Considering that the C'wealth Ombudsman has authority to act on mattersboth Defence and CSA I'd say he's well positioned to make a ruling.

That's exactly what I would do - take it to the Ombudsman.  It really is unnerving when you get contrary advice from within CSA.  That IMHO should be taken up via the CSA complaints mechanism.  I don't really know if this is a matter for the courts, I suspect you would need to chat to a lawyer about that, but hopefully the Ombudsman can sort it out.

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(#45783) – By Sleepy

It's not happening. Wrong is wrong, and CSA are well beyond their authority in applying an assessment in this context. Given enough time I will prove that I am correct. Out of interest, if I don't declare it at tax time as there's no obligation to do so, and ADF pay details attract an 'In confidence' header meaning it's classified and CSA staff do not hold the appropriate clearance to request it, how exactly would CSA find out anyway? I might be getting myself all worked up for nothing as it'd be a very, very easy income to pretend didn't exist. Can they check bank records?

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(#45782) – By Guest

A supplementary question;

I can't imagine CSA having the capacity to subpoena the ADF for pay details for a reserve member especially since it's not frequent (I tend to to 3-5 day blocks rather than set days per week/month), so if I don't declare gross/net earnings (for which there's no difference because it's tax free, and you don't get super from it) because the ATO doesn't consider it an income, how would CSA even find out assuming my complaint with the Ombudsman yields nothing positive?

My ex can't prove when I'm giving service, and CSA can't assess/reconcile it from tax returns, so how exactly would they actually ascertain that I'm getting any income from this source at all? All ADF pay details are 'Staff in confidence', which in a strict sense means it's classified and CSA staff don't have security clearances.

FYI, the only reason I'm so determined with this is, in addition to my insistence that CSA are wrong is because I'm in the process of losing everything I've ever worked for, will be forced into debt to pay a spousal maintenance claim, in addition to paying a fortune in CS, but reserve income is the only way I can try to rebuild without CSA/FLA destroying my sole remaining option to start again unhindered. I know I can apply under s.44 to have it exempted as post separation employment, but I don't trust CSA to honour that or get it right even though it would meet the criteria.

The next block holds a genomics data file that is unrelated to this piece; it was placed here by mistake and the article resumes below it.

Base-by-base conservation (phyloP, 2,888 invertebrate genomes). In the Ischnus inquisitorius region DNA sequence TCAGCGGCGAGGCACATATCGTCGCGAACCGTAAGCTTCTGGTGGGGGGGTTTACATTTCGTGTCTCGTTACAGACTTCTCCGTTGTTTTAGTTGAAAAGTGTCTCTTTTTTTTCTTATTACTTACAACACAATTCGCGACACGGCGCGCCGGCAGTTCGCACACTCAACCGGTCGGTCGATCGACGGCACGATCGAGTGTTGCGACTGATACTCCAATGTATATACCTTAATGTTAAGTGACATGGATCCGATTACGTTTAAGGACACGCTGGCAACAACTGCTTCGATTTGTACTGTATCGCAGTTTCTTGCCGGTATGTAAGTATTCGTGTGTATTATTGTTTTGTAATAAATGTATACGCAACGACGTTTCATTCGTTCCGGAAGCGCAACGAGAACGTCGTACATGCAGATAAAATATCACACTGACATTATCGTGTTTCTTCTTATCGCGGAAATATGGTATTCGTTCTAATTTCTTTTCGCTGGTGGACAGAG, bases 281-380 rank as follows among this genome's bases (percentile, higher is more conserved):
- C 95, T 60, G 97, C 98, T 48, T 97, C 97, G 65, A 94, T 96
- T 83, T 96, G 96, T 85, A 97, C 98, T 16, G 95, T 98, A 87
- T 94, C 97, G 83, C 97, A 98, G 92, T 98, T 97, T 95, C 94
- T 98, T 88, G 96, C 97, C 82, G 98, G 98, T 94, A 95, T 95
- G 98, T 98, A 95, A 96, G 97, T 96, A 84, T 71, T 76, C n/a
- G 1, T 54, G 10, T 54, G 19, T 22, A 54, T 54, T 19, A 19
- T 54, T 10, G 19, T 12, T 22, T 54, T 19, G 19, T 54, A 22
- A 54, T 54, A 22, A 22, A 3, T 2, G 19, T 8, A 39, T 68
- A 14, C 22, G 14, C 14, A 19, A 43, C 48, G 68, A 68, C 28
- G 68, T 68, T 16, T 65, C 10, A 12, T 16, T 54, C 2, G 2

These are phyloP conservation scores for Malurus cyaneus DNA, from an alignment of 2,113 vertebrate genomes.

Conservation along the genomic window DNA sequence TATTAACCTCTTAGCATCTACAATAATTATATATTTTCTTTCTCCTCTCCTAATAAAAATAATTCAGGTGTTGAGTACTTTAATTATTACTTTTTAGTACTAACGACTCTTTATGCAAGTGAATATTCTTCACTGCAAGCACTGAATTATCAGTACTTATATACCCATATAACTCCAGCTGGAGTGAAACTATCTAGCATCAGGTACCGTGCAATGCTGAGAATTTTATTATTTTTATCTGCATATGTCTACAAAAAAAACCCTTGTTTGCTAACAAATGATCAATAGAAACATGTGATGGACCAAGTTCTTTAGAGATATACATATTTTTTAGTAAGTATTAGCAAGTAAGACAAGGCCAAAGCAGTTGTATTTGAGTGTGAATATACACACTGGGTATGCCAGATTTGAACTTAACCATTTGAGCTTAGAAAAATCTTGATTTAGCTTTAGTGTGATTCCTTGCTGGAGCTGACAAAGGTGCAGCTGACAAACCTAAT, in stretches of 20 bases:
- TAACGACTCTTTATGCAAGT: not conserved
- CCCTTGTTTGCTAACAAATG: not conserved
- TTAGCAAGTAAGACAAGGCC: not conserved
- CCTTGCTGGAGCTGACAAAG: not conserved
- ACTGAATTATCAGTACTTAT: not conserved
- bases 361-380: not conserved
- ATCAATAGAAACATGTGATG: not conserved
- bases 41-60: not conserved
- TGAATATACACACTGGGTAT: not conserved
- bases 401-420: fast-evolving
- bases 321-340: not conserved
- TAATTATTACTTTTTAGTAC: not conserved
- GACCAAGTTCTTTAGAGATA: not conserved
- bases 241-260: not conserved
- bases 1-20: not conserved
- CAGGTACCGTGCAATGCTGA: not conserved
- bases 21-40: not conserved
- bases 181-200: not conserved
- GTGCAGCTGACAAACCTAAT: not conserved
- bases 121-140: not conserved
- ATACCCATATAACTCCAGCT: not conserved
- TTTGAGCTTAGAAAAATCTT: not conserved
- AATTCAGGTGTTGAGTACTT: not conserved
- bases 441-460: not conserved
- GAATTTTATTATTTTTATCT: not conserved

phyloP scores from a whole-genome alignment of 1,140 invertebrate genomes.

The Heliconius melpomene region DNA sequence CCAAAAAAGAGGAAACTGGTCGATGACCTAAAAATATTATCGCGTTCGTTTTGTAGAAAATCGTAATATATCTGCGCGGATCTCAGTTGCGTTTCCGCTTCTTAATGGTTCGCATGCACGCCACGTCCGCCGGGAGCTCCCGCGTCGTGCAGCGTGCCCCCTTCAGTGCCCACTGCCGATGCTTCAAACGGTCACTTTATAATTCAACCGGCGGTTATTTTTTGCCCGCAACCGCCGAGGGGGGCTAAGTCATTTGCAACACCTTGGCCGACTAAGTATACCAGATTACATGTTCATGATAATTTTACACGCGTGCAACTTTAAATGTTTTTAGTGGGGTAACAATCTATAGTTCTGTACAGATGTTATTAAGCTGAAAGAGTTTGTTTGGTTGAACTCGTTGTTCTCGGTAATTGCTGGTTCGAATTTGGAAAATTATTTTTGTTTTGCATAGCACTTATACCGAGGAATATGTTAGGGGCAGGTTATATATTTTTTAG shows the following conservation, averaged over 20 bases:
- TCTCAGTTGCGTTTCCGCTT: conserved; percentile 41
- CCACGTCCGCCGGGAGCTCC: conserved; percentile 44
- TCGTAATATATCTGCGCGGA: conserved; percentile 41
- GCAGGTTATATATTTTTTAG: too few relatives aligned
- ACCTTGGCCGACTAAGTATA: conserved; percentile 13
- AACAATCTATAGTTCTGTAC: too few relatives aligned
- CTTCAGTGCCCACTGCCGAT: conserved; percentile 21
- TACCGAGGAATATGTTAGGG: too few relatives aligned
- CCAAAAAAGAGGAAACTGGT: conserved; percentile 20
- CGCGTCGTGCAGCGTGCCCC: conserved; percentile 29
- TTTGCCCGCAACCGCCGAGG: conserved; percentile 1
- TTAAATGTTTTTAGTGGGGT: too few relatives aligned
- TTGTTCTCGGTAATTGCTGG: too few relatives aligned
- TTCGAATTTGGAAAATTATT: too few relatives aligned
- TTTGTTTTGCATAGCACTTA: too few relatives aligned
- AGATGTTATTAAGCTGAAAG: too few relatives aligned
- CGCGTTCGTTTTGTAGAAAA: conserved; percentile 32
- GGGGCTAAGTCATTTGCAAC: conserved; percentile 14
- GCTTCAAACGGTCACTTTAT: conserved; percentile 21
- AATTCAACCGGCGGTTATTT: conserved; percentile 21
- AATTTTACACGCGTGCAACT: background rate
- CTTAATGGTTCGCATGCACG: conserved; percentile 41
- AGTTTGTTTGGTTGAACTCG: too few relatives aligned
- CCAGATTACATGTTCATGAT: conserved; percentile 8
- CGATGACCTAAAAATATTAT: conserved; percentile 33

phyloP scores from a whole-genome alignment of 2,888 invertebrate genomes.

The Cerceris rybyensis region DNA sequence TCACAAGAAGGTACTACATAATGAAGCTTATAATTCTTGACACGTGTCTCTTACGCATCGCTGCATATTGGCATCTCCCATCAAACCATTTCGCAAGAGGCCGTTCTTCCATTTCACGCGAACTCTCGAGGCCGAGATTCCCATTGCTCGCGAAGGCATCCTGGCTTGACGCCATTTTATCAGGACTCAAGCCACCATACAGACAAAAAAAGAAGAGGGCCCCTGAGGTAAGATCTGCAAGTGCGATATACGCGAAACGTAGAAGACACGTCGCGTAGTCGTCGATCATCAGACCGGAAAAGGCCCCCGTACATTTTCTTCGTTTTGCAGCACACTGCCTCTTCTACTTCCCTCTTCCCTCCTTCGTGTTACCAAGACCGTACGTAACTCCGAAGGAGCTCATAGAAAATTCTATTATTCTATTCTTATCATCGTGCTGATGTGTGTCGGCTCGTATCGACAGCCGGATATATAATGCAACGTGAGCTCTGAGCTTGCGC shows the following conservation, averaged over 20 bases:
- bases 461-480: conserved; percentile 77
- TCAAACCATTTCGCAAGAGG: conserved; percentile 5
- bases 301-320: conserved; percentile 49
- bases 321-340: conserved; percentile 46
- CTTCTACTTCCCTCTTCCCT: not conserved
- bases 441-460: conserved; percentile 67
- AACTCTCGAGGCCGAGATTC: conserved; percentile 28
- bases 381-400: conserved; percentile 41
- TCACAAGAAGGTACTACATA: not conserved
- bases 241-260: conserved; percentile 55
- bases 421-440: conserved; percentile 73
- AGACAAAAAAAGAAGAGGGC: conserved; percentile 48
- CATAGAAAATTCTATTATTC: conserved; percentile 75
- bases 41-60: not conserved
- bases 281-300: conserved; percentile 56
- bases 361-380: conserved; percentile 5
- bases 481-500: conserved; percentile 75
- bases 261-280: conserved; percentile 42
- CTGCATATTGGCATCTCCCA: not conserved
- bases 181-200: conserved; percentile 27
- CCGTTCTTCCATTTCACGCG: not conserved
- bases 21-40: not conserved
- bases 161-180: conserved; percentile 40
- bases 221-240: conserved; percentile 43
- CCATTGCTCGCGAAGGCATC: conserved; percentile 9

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(#45771) – By Fairgo

To stop C$A from doing that you would need to leave the ADF on health grounds which I'm sure you could achieve.

I think C$A over the years have taken out a license on special circumstances as it is meant to mean something out of the ordinary but they will come up with a reason that you are better off financially than the ex etc... etc... as above.

Anyway I don't think anyone will do anything for $40 per week. I guess you will just have to pay up.

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(#45719) – By Sleepy

Considering that the C'wealth Ombudsman has authority to act on matters both Defence and CSA I'd say he's well positioned to make a ruling. I won't dwell on the specifics, but the ADF has spent upwards of half a million on my training alone (I was a regular/full time member for ten years). If I leave the ADF because of CSA incorrectly applying a COA to my reserve income, then that's half a million dollars of your taxes wasted for the sake of CSA wanting to take (approx) 2K from me per year in addition to the 24K they already take. I've forwarded this issue through my chain of command for the attention of the Secretary of Defence too. Could be an interesting outcome.

CSA refused to provide a response addressing my question of whether I'd be penalised via COA/CTE if I left the military completely but they forced a higher rate of CS upon me by including reserve service in an assessment. If my study of Australian politics was thorough enough, I can say with confidence that circa 1973 Gough Whitlam put a stop to people being punished/penalised for not giving military service as a result of Gov't policy....

Could this be contested in court as it's a matter of law, not facts of a particular case?

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(#45713) – By Craigo

The point is that the income is adjusted: it's not raw figures. It's that ability to "deem and destroy" that is one of the major flaws in the sytem.

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(#45710) – By Sleepy

S.43 of the act excludes reserve income by definition. It's not a tax free pension or benefit (normally that would mean veteran's entitlements hence receive different treatment under assessment conditions), it's a tax free salary paid at a daily rate. CSA responded by saying that they would enforce S.117 if needed, but as part of a COA, I don't understand how it would constitute a special application to the court or special circumstances warranting a departure from the original assessment.

Wouldn't the simplest form of logic dictate that a tax exempt income isn't part of an adjusted taxable income?